Binding Scope

A very handy addition to tag along with the Prototype JavaScript library is bind. The concept is simple, would it not be useful to hard-wire a function’s scope at definition instead of execution? Well, with a little bit of JavaScript hackery, we can build our own bind function and do just that. Take a look:

Function.prototype.bind = function(scope) {
  var _function = this;

  return function() {
    return _function.apply(scope, arguments);
  }
}

alice = {
  name: "alice"
}

eve = {
  talk: function(greeting) {
    console.log(greeting + ", my name is " + this.name);
  }.bind(alice) // <- bound to "alice"
}

eve.talk("hello");

// hello, my name is alice

The above example uses the same technique as Prototype, albeit syntactically different. What we are doing is leveraging JavaScript’s flexible interpretation of functions by wrapping our talk function into another function that is properly scoped. The explanation is as follows:

  1. We first define a new prototype to the Function class called bind, which takes scope as a parameter.
  2. As we are working with a function, this within our bind definition function will resolve to the function being sent the bind message.
  3. We then return a function, that when executed, will actually execute the original function while applying the scope specified with the arguments passed.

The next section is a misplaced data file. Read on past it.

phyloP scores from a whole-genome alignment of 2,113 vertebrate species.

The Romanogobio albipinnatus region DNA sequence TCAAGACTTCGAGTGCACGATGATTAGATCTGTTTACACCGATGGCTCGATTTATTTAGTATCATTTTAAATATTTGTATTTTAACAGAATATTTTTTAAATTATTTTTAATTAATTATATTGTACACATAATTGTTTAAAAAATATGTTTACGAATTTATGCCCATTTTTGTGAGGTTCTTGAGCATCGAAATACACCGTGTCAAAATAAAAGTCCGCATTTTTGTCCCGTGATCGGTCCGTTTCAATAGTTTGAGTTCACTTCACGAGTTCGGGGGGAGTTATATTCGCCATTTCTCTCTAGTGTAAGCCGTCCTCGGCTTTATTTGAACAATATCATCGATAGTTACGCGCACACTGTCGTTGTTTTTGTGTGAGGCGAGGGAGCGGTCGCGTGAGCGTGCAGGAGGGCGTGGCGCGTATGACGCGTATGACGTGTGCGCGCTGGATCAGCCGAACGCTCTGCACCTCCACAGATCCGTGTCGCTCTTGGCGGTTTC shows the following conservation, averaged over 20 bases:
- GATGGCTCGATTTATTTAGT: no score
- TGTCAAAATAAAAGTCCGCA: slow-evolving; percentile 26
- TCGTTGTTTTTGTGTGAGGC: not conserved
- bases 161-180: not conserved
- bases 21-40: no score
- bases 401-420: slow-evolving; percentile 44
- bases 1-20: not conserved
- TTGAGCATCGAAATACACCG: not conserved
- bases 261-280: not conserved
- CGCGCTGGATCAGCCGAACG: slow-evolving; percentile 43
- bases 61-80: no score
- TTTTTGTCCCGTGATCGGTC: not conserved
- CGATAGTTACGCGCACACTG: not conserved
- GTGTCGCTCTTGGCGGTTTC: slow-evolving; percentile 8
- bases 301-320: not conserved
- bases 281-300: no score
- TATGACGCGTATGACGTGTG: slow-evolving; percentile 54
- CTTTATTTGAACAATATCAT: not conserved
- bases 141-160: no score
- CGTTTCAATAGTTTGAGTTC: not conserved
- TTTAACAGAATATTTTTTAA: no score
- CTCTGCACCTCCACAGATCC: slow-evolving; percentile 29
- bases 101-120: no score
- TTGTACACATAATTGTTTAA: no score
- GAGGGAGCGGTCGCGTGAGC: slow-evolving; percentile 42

4. Finally, we can cleanly bind our talk function to the appropriate scope at its definition and call it normally at its execution.

In this example, we can see how apply is a better fit then call. As JavaScript has a special variable called arguments which acts like an Array, we can pass it to apply and keep our function parameters intact. Now that we have a method for hard-wiring scope on definition, we can return to our previous problem and make it work how we anticipated.

Function.prototype.bind = function(scope) {
  var _function = this;

  return function() {
    return _function.apply(scope, arguments);
  }
}

object = {
  name: "object",

  action: function() {
    nestedAction = function(greeting) {
      console.log(greeting + " " + this.name);
    }.bind(this) // <- bound to "object"

    nestedAction("hello");
  }
}

object.action("hello");

// hello object

Conclusion

We covered quite a bit in this tutorial. First, we looked into how we can namespace our functions and their respective variables. Then, we dug into how JavaScript handles scope with this and then how it can be controlled via call and apply. After knowing how to control scope during a functions execution, we finally learned how to package scope during a functions definition, in order to keep our code clean and consistent. By using this method, it will be easier to keep your JavaScript functions neatly contained and properly abstracted while ensuring scope always resolves where you expect it.